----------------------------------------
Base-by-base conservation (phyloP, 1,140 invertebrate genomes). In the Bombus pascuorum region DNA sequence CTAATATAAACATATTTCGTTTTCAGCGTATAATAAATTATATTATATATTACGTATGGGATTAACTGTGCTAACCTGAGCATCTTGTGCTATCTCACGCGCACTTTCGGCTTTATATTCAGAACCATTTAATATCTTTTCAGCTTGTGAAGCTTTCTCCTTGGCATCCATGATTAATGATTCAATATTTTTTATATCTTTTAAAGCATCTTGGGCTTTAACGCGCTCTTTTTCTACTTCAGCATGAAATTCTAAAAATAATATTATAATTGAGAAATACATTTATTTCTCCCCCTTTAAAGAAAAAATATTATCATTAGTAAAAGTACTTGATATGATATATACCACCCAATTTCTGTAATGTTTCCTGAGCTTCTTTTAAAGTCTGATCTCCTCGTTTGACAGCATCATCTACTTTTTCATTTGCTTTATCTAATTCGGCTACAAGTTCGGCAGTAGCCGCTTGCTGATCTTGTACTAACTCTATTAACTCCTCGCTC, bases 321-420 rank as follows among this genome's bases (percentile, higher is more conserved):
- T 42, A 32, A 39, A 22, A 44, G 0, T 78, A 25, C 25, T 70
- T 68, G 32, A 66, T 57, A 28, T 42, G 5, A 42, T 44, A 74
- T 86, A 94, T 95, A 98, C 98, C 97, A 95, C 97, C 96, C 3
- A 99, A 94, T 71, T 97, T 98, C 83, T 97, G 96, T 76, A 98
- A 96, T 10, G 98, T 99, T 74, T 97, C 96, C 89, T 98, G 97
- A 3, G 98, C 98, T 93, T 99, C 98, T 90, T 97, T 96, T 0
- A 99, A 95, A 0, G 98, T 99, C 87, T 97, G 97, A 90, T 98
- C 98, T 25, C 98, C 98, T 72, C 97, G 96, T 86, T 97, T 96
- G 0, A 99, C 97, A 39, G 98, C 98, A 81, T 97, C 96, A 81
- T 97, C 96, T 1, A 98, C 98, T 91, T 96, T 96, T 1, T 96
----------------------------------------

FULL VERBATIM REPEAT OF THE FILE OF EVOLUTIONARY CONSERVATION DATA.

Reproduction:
Base-by-base conservation (phyloP, 1,140 invertebrate genomes). In the Bombus pascuorum region DNA sequence CTAATATAAACATATTTCGTTTTCAGCGTATAATAAATTATATTATATATTACGTATGGGATTAACTGTGCTAACCTGAGCATCTTGTGCTATCTCACGCGCACTTTCGGCTTTATATTCAGAACCATTTAATATCTTTTCAGCTTGTGAAGCTTTCTCCTTGGCATCCATGATTAATGATTCAATATTTTTTATATCTTTTAAAGCATCTTGGGCTTTAACGCGCTCTTTTTCTACTTCAGCATGAAATTCTAAAAATAATATTATAATTGAGAAATACATTTATTTCTCCCCCTTTAAAGAAAAAATATTATCATTAGTAAAAGTACTTGATATGATATATACCACCCAATTTCTGTAATGTTTCCTGAGCTTCTTTTAAAGTCTGATCTCCTCGTTTGACAGCATCATCTACTTTTTCATTTGCTTTATCTAATTCGGCTACAAGTTCGGCAGTAGCCGCTTGCTGATCTTGTACTAACTCTATTAACTCCTCGCTC, bases 321-420 rank as follows among this genome's bases (percentile, higher is more conserved):
- T 42, A 32, A 39, A 22, A 44, G 0, T 78, A 25, C 25, T 70
- T 68, G 32, A 66, T 57, A 28, T 42, G 5, A 42, T 44, A 74
- T 86, A 94, T 95, A 98, C 98, C 97, A 95, C 97, C 96, C 3
- A 99, A 94, T 71, T 97, T 98, C 83, T 97, G 96, T 76, A 98
- A 96, T 10, G 98, T 99, T 74, T 97, C 96, C 89, T 98, G 97
- A 3, G 98, C 98, T 93, T 99, C 98, T 90, T 97, T 96, T 0
- A 99, A 95, A 0, G 98, T 99, C 87, T 97, G 97, A 90, T 98
- C 98, T 25, C 98, C 98, T 72, C 97, G 96, T 86, T 97, T 96
- G 0, A 99, C 97, A 39, G 98, C 98, A 81, T 97, C 96, A 81
- T 97, C 96, T 1, A 98, C 98, T 91, T 96, T 96, T 1, T 96